4 Best Investment Banking for Startups you need to know
Learn to Work Hard & Efficient:
There is something most precious and time giving things to your work and get it done with hard and smart working also. Investment bankers are work long hours but you know why? They are given a high volume of work and that needs to get done this in a short amount of time as well.
Smart Money Goes to Startup Investing:
If you’re investing in startups is what many intelligent, successful, wealthy individuals do and when they have to put their own money to work. That should speak for itself. And when people need funds & money for their business, they turn to wealthy investors. However, when it comes to investment bankers, soI find that many investors don’t have a clue as to who they are, what they do, and how they differ.
So! Let’s start with the basics like what is a best investments banker? And the best overall definition I found was at: “Investment banks help companies and governments and their agencies to raise money by issuing and selling securities in the primary market as well. They assist public & private corporations in raising funds in the capital markets (both equity and debt), as well as in providing strategic advisory services for mergers, acquisitions and other types of financial transactions.”
No Functional Skills for Early Startups:
This is probably the biggest drawback for doing investment banking if you want to get into startups. You don’t learn anything that’s truly essential for an early stage company. You don’t learn design, programming, product, sales, marketing, operations, etc.
You learn about financial statement analysis, which sort of matters, but not really in the early stages.
The only benefits functionally for an early stage startup are the ones outlined above and maybe the fact that you work with wealthy people who might invest in you early on in your startup when you leave.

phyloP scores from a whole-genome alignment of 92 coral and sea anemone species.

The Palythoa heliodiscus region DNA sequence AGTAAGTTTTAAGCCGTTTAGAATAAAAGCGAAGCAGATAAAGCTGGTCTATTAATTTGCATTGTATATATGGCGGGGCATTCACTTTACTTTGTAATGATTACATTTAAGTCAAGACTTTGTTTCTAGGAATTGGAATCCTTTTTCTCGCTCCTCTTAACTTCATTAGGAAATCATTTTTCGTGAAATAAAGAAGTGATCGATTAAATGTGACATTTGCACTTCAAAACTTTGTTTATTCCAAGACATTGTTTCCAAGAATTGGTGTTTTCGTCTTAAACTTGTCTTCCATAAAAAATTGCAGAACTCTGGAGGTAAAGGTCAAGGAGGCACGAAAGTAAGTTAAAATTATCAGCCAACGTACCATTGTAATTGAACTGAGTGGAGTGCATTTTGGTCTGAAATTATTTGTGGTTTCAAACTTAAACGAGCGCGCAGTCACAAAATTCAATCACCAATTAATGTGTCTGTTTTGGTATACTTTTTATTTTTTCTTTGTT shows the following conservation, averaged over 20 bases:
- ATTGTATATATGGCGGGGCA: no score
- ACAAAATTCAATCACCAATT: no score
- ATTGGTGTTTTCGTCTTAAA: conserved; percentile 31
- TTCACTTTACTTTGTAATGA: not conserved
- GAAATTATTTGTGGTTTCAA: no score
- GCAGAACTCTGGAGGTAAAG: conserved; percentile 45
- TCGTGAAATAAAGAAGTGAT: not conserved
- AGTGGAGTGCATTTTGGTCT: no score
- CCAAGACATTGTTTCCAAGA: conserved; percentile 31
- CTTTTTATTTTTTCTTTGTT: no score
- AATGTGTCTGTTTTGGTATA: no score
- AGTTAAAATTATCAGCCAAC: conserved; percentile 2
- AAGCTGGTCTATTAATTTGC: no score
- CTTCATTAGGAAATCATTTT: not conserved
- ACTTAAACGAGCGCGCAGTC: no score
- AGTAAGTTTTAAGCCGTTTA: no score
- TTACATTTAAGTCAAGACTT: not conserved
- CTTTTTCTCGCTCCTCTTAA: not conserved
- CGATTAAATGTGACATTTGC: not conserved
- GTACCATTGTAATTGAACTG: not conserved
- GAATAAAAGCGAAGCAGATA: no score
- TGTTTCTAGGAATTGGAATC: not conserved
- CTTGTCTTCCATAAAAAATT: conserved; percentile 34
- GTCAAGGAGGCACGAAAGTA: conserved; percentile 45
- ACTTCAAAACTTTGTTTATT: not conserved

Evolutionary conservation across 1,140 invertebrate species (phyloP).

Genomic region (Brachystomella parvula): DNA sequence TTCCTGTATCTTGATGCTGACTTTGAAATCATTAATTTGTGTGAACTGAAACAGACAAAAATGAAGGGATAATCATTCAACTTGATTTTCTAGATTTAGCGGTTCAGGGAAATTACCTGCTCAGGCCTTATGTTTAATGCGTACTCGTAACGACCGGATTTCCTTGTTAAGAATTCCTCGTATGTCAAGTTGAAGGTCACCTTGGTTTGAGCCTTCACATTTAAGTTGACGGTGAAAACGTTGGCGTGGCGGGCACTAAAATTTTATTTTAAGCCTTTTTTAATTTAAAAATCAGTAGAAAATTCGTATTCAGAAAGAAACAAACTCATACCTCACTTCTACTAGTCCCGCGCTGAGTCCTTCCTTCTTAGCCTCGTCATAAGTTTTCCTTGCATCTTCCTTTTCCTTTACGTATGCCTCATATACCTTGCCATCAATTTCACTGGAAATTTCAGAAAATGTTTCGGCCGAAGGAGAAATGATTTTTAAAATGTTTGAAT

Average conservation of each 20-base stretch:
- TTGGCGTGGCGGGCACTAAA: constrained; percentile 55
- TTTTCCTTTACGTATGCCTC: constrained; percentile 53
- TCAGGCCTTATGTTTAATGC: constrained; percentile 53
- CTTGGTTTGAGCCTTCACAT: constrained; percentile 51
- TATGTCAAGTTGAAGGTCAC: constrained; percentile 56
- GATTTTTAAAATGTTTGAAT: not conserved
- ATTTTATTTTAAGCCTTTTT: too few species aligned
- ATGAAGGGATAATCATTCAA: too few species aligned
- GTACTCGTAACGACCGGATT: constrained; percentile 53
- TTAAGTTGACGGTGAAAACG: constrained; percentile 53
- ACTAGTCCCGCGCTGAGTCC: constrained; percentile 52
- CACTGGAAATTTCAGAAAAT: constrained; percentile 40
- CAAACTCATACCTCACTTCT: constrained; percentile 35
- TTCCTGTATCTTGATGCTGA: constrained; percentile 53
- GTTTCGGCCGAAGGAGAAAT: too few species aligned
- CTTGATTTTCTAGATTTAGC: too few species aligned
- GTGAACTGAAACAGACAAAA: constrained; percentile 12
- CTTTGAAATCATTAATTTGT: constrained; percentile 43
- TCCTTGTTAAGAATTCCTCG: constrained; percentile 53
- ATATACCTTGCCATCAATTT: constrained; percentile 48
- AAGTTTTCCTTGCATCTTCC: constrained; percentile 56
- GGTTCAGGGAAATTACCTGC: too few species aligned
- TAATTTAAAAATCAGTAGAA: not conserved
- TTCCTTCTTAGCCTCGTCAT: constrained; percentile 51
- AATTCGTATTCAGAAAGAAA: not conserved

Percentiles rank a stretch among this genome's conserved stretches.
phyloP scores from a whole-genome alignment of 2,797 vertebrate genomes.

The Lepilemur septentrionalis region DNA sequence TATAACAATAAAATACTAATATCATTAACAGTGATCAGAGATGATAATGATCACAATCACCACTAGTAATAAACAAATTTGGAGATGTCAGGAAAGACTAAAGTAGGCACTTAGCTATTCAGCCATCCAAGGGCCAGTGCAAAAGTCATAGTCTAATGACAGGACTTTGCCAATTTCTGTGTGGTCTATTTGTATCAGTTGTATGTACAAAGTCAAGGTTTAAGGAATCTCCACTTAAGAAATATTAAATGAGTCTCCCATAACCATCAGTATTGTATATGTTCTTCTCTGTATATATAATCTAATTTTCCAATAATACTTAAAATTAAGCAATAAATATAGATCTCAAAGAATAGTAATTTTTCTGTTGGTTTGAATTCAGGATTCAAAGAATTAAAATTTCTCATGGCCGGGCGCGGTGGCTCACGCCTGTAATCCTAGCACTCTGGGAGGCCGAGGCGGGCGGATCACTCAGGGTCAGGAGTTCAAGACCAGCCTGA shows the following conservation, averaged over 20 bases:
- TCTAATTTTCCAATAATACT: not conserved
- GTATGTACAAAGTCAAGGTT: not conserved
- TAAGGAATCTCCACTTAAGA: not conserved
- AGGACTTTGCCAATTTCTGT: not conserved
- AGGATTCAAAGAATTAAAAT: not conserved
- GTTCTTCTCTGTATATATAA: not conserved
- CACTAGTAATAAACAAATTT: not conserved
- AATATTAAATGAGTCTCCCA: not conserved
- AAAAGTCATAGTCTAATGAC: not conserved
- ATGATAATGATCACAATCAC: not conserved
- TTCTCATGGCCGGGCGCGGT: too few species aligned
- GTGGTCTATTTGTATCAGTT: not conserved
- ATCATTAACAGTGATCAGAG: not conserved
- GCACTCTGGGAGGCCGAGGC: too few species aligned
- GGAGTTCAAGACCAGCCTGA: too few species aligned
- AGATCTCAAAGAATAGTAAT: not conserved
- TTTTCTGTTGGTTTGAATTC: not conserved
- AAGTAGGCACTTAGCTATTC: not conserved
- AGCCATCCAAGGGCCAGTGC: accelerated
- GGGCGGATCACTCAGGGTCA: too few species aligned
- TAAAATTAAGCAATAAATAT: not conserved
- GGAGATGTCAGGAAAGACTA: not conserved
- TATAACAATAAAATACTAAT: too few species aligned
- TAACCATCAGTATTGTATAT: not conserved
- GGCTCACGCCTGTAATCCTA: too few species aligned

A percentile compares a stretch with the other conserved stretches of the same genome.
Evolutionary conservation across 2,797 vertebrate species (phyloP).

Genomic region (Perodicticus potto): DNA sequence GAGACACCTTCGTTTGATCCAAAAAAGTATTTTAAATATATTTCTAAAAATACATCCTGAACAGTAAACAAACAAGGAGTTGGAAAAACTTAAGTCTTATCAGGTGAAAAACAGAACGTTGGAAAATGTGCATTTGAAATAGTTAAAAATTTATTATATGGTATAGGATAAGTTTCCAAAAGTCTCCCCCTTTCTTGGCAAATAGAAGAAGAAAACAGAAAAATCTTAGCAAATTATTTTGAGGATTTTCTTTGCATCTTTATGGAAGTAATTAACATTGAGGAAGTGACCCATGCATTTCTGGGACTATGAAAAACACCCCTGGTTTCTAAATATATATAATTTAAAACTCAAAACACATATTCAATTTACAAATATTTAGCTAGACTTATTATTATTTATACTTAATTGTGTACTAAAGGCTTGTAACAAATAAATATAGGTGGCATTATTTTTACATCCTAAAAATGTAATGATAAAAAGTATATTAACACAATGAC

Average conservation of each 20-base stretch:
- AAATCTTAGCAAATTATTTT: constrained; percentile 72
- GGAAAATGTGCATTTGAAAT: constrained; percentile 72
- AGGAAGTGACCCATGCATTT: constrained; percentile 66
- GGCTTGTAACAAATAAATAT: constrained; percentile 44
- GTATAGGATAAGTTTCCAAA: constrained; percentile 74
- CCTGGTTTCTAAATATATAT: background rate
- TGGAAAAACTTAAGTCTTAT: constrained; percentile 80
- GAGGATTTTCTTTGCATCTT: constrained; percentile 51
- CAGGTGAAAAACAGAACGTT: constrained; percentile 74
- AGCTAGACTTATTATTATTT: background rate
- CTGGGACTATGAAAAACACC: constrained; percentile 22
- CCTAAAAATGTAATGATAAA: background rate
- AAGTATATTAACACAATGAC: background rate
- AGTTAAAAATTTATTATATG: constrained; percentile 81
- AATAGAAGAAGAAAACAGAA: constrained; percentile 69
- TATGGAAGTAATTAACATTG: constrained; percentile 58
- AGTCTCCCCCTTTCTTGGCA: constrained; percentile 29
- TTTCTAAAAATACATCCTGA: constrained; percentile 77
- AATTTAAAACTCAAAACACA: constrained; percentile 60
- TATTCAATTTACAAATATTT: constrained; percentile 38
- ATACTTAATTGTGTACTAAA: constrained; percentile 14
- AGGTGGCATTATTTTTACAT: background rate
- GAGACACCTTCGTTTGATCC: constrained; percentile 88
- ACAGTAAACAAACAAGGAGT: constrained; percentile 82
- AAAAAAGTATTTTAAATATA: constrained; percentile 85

Ensure Your Banker’s Motives are Your Own:
The highest valuation from any funding source is you want a banker that is aggressive at getting the opportunity priced up. So if you are more concerned about finding the right partner with the right fit, be careful at picking a banker that is incentivized to only find who will come in at the highest price.
Your banker is perceived by the outside world as your partner as well. With that, you must be careful who you pick and who is representing you. If you want to pick a bank that is extremely professional and can best represent your company. I can’t tell you how many times I am turned off by an investment prospect because the banker does not have their act together or is sloppy and overaggressive.
Yeah so, in that light, picking a banker should be exactly like picking a business partner.
- Objective to say: Make object cold maybe your banker is a nice guy—pictures of his family on his desk, all that stuff—but you can’t be wooed by any personality traits that don’t directly influence your business decision. And draw up a set of criteria that you’re looking for and judge how well a potential banker lives up to it.
- You Must Take Your Time: You can’t get to know someone or their values after one conversation. And sometimes you can’t get a firm grasp even after three weeks of meetings, but don’t stress out and make hasty decisions—even if your financial goals need to be set aside for a spell, it’s better than forging a relationship with a malfunctioning entity as well.